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Content tagged with "trefoil"

Photo of bird’s-foot trefoil plant with flowers

Bird’s-Foot Trefoil

Bird’s-foot trefoil produces its bright golden yellow flowers from May to September. A native of Europe, it has a worldwide distribution. It is used as a low-growing groundcover, soil stabilizer, and forage and cover crop.

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Photo of bird's-foot trefoil, closeup of flower cluster.

Bird’s-Foot Trefoil

The flowers of bird's-foot trefoil grow in umbels, at the tips of the stalks, and have the typical configuration of pea flowers. This plant blooms May–September.

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Photo of bird's-foot trefoil, closeup of flower cluster.

Bird’s-Foot Trefoil

Lotus corniculatus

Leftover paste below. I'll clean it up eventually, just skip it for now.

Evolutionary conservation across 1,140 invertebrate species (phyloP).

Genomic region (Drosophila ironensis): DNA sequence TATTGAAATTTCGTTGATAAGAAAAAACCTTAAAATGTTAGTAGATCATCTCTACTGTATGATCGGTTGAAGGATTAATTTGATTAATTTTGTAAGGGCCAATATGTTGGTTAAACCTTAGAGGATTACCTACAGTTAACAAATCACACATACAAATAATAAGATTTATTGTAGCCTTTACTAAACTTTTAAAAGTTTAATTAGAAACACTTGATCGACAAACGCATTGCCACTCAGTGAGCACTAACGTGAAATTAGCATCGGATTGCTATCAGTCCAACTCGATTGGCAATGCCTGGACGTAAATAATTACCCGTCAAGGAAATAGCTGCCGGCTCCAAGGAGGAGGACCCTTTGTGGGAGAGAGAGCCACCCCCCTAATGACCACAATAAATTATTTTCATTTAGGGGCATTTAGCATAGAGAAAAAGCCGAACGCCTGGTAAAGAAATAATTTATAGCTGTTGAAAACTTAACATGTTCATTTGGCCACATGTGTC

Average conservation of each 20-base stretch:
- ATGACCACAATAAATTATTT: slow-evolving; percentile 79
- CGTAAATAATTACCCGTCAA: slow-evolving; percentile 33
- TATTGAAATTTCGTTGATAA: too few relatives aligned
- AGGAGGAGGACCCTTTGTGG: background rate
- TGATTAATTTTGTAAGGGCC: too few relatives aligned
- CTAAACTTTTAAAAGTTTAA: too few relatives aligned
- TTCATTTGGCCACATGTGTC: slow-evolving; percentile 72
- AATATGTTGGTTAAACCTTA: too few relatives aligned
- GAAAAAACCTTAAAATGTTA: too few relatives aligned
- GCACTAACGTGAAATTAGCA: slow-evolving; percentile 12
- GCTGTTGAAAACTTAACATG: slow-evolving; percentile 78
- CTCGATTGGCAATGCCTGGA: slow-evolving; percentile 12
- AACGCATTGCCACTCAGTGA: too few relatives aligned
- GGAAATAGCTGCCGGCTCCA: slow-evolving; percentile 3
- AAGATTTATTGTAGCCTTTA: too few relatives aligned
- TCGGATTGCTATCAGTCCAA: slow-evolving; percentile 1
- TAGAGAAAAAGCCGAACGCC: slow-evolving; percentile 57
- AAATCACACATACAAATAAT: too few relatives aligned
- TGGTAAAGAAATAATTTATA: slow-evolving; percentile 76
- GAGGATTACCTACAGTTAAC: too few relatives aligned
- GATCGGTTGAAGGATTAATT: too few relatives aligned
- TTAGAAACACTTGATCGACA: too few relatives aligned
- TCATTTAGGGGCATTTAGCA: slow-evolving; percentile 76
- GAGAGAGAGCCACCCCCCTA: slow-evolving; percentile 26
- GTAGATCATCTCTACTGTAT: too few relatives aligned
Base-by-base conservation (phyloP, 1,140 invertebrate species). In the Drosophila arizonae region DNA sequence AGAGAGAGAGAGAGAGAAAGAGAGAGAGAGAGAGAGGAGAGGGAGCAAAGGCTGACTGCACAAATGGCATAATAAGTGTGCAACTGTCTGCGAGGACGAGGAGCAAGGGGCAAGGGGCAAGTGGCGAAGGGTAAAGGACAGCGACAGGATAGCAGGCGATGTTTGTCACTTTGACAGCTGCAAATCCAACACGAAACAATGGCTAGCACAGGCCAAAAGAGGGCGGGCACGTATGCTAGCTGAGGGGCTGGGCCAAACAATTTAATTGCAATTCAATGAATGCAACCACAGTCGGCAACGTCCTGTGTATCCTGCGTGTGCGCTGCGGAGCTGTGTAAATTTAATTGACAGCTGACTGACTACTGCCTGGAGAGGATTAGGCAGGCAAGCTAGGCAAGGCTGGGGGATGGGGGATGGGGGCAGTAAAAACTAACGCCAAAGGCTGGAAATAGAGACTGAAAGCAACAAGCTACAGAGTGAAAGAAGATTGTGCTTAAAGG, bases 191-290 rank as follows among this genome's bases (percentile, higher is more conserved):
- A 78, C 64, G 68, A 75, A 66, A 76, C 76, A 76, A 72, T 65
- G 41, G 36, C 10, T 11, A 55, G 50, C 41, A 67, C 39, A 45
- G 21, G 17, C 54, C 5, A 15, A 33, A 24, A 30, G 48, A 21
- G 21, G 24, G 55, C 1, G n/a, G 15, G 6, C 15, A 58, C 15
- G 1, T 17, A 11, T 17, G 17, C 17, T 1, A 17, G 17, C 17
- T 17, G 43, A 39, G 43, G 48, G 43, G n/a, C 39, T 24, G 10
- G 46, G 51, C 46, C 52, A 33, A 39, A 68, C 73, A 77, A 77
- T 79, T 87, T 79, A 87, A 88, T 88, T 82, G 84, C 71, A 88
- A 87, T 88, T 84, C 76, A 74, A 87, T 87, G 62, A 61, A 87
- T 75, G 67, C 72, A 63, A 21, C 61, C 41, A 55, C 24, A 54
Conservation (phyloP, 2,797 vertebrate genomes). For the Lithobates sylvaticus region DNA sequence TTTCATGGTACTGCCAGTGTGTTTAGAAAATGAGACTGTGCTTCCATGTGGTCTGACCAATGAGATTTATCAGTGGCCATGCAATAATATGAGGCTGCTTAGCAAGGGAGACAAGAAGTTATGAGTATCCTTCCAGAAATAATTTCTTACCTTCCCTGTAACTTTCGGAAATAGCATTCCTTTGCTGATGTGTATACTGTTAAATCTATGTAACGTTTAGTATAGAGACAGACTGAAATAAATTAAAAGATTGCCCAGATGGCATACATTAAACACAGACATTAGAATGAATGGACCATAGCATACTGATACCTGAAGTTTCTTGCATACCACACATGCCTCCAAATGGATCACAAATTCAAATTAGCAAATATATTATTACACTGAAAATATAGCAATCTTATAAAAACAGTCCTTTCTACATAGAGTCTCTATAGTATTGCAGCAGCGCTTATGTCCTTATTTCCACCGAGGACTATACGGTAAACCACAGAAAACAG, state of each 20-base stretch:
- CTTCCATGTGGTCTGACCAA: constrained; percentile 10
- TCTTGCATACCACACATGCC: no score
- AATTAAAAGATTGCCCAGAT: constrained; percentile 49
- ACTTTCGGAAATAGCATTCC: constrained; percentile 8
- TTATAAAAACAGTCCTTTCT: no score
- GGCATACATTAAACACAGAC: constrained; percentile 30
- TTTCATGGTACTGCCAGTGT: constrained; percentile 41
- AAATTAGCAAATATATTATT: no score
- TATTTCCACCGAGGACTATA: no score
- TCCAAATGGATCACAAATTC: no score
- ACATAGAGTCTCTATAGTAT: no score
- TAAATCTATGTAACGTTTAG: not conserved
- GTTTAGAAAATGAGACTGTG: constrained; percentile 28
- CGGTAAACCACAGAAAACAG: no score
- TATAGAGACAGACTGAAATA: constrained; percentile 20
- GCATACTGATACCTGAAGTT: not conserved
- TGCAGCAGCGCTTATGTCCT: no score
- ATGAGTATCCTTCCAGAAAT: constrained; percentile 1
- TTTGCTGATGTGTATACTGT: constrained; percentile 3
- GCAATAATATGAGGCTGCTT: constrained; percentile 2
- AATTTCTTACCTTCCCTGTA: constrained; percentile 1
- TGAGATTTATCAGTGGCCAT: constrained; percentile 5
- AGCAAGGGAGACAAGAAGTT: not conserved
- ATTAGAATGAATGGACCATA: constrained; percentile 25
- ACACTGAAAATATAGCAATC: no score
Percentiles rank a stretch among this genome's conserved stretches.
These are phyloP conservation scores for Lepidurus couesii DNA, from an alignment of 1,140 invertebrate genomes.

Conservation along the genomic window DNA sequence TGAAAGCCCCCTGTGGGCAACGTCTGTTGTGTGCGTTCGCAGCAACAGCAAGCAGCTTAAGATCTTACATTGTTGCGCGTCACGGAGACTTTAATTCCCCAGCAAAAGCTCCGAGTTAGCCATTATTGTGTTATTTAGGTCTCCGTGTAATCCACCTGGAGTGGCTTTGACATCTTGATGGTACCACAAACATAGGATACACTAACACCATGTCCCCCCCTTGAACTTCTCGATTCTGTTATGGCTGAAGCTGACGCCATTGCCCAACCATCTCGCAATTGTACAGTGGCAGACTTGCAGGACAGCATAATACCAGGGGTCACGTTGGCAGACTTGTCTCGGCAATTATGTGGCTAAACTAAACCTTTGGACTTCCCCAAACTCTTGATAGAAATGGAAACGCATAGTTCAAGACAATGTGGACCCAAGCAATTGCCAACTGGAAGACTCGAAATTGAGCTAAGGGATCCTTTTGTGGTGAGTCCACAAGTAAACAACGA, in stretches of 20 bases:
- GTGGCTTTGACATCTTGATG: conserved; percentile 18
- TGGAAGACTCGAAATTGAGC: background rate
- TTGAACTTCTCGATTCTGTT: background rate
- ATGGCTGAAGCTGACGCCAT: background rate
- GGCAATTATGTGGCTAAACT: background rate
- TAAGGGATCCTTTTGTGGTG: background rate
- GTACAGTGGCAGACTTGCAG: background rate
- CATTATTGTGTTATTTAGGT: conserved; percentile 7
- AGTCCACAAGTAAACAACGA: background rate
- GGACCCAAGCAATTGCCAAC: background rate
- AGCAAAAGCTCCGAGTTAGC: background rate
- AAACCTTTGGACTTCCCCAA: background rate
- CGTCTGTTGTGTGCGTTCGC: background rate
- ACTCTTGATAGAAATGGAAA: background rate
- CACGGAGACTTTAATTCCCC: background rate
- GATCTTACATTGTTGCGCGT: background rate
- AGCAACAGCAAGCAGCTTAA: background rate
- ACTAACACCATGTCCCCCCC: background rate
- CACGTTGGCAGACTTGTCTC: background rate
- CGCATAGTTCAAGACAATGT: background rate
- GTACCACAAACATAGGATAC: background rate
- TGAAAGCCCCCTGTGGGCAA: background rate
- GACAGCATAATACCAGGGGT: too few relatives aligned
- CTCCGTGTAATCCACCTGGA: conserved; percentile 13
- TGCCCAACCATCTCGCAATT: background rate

Bird’s-foot trefoil forms low patches of bright yellow flowers along roadsides, having been planted to stabilize soil after road construction. Up close, it clearly has pea flowers. The leaves are cloverlike, with two leafy stipules at the base of each.

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Photo of bird’s-foot trefoil plant with flowers

Bird’s-Foot Trefoil

Bird’s-foot trefoil forms low patches of bright yellow flowers along roadsides, having been planted to stabilize soil after road construction. Up close, it clearly has pea flowers. The leaves are trifoliate, with two leafy stipules at the base of each.

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Photo of tick trefoil plant with flowers

Tick Trefoil (Beggar’s Lice; Beggar’s Ticks)

Desmodium spp. (20 species in Missouri)
Neither “tick trefoil” nor “beggar’s lice” is a noble-sounding name! But considering how the chains of hairy little seedpods stick to your clothing, likening these “sticktights” to parasites seems completely natural!

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